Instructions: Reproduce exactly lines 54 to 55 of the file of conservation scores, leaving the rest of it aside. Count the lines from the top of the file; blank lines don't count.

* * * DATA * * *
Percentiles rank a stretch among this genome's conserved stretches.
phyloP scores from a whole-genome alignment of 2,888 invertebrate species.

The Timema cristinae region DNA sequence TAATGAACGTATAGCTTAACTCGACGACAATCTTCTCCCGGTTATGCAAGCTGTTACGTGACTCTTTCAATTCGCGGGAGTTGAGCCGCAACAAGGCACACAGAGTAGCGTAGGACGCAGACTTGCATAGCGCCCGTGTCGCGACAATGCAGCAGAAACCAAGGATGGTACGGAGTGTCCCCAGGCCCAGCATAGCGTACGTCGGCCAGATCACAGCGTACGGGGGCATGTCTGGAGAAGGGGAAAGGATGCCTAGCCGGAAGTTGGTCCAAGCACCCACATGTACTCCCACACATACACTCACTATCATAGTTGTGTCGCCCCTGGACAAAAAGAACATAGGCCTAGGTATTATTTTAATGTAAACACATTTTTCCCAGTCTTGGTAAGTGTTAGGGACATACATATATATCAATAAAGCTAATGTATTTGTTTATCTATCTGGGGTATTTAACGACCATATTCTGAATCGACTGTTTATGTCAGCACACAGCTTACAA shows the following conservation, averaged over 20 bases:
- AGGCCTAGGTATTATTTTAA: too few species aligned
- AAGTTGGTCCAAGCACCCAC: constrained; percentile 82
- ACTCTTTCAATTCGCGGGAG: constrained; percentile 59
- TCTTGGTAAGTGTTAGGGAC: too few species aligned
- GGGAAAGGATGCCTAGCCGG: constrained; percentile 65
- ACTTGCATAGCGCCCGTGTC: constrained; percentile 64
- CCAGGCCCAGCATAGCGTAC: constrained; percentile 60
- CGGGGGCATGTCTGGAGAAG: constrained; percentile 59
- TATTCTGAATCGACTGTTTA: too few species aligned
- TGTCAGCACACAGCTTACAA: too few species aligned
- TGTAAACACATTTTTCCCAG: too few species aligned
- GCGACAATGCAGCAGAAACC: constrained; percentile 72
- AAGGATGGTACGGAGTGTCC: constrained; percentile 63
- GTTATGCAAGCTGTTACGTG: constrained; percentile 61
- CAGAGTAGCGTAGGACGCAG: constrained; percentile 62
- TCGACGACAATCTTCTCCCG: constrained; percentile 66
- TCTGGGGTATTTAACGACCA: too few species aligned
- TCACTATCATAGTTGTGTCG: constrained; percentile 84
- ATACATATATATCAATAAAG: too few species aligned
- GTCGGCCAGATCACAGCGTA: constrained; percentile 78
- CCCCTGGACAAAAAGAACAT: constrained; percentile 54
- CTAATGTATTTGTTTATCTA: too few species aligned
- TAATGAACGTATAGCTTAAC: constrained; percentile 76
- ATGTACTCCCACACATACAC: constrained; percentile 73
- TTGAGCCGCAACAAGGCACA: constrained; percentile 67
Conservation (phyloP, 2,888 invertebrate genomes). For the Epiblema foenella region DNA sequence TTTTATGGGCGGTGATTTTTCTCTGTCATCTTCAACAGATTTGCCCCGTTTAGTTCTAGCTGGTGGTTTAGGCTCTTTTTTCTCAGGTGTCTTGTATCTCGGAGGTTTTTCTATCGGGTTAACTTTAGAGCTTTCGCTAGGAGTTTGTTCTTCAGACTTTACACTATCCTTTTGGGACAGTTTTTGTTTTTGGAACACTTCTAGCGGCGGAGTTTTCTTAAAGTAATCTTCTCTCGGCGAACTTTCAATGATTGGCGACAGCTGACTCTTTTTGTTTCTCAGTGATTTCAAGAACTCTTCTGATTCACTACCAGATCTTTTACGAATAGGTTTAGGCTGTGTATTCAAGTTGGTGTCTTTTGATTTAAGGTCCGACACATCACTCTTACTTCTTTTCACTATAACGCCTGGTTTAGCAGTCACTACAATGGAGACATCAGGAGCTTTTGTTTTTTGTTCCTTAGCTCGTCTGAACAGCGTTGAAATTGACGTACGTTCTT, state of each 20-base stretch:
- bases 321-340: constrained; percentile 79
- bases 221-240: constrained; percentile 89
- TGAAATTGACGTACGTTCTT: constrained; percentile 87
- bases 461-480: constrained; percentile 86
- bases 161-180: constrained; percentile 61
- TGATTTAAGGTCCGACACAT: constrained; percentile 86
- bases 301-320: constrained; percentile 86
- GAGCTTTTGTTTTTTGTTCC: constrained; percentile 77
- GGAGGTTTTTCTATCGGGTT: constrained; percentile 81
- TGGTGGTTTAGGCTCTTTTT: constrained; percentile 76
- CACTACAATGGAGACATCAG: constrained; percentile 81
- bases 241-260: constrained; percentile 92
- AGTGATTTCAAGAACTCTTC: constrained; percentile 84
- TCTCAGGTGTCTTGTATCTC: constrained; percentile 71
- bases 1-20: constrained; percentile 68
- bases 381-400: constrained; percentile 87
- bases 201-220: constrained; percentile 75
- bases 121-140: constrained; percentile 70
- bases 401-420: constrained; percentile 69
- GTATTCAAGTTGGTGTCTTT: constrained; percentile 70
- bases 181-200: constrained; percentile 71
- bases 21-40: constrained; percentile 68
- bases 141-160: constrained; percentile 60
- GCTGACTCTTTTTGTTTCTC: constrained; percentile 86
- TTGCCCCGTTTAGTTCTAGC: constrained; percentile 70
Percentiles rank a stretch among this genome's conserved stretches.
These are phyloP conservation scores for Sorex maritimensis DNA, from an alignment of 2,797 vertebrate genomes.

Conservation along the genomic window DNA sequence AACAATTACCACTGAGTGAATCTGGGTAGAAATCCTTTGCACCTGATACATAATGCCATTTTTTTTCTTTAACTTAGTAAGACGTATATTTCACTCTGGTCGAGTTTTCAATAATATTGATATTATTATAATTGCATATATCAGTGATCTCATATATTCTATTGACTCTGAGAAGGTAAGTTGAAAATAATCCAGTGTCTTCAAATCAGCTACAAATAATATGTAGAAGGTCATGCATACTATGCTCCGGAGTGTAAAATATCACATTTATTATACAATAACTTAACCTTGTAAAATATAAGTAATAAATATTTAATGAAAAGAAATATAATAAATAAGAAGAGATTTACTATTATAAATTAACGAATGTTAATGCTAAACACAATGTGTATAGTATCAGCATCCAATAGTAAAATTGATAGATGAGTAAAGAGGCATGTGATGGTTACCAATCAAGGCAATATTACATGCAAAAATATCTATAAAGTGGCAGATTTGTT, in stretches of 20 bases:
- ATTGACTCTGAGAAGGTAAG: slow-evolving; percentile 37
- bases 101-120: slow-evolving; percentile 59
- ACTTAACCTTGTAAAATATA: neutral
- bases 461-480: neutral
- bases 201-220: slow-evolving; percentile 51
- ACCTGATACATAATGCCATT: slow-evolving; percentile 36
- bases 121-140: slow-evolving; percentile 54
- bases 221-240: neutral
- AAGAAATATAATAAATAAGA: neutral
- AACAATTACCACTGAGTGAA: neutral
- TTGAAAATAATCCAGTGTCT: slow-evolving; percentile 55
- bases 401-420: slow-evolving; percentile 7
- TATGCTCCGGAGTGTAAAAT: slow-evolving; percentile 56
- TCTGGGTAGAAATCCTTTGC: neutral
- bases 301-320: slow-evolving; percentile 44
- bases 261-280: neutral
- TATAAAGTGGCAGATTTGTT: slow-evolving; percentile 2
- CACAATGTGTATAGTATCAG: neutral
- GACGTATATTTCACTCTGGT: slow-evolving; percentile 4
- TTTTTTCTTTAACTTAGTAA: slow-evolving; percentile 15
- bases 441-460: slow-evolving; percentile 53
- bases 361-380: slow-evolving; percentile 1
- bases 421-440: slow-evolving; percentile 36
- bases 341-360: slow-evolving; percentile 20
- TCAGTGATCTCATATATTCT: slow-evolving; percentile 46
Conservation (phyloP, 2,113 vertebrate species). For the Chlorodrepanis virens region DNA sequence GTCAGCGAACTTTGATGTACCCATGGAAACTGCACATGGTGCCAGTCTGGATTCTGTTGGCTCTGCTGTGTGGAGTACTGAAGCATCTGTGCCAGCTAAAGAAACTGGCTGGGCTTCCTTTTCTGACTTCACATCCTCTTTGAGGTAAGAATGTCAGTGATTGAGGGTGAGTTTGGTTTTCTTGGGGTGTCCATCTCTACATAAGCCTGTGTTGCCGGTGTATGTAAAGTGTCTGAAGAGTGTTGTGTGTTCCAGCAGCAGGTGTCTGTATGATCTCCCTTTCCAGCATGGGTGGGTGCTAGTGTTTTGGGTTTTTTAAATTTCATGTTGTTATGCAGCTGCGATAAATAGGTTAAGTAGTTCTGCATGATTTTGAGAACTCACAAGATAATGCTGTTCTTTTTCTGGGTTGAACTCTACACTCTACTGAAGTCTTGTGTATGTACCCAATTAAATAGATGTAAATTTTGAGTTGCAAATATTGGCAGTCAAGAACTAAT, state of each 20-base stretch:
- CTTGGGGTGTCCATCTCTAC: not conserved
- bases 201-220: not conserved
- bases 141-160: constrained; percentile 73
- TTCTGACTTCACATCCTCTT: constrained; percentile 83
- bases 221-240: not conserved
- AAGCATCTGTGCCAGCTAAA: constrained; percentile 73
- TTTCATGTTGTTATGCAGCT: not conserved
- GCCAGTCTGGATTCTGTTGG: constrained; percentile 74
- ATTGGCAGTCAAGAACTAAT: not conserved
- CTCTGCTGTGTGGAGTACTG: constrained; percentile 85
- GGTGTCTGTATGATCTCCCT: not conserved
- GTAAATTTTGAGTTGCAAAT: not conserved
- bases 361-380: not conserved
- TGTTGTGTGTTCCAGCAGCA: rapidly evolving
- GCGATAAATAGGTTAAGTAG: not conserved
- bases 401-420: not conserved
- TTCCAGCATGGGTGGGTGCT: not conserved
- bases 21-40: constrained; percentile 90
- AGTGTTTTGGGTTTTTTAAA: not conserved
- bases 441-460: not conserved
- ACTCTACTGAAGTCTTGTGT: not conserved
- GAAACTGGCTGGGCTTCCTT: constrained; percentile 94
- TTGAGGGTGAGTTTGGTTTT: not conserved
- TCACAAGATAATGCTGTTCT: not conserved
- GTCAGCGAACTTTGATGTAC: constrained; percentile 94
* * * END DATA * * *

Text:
- TTGCCCCGTTTAGTTCTAGC: constrained; percentile 70
Percentiles rank a stretch among this genome's conserved stretches.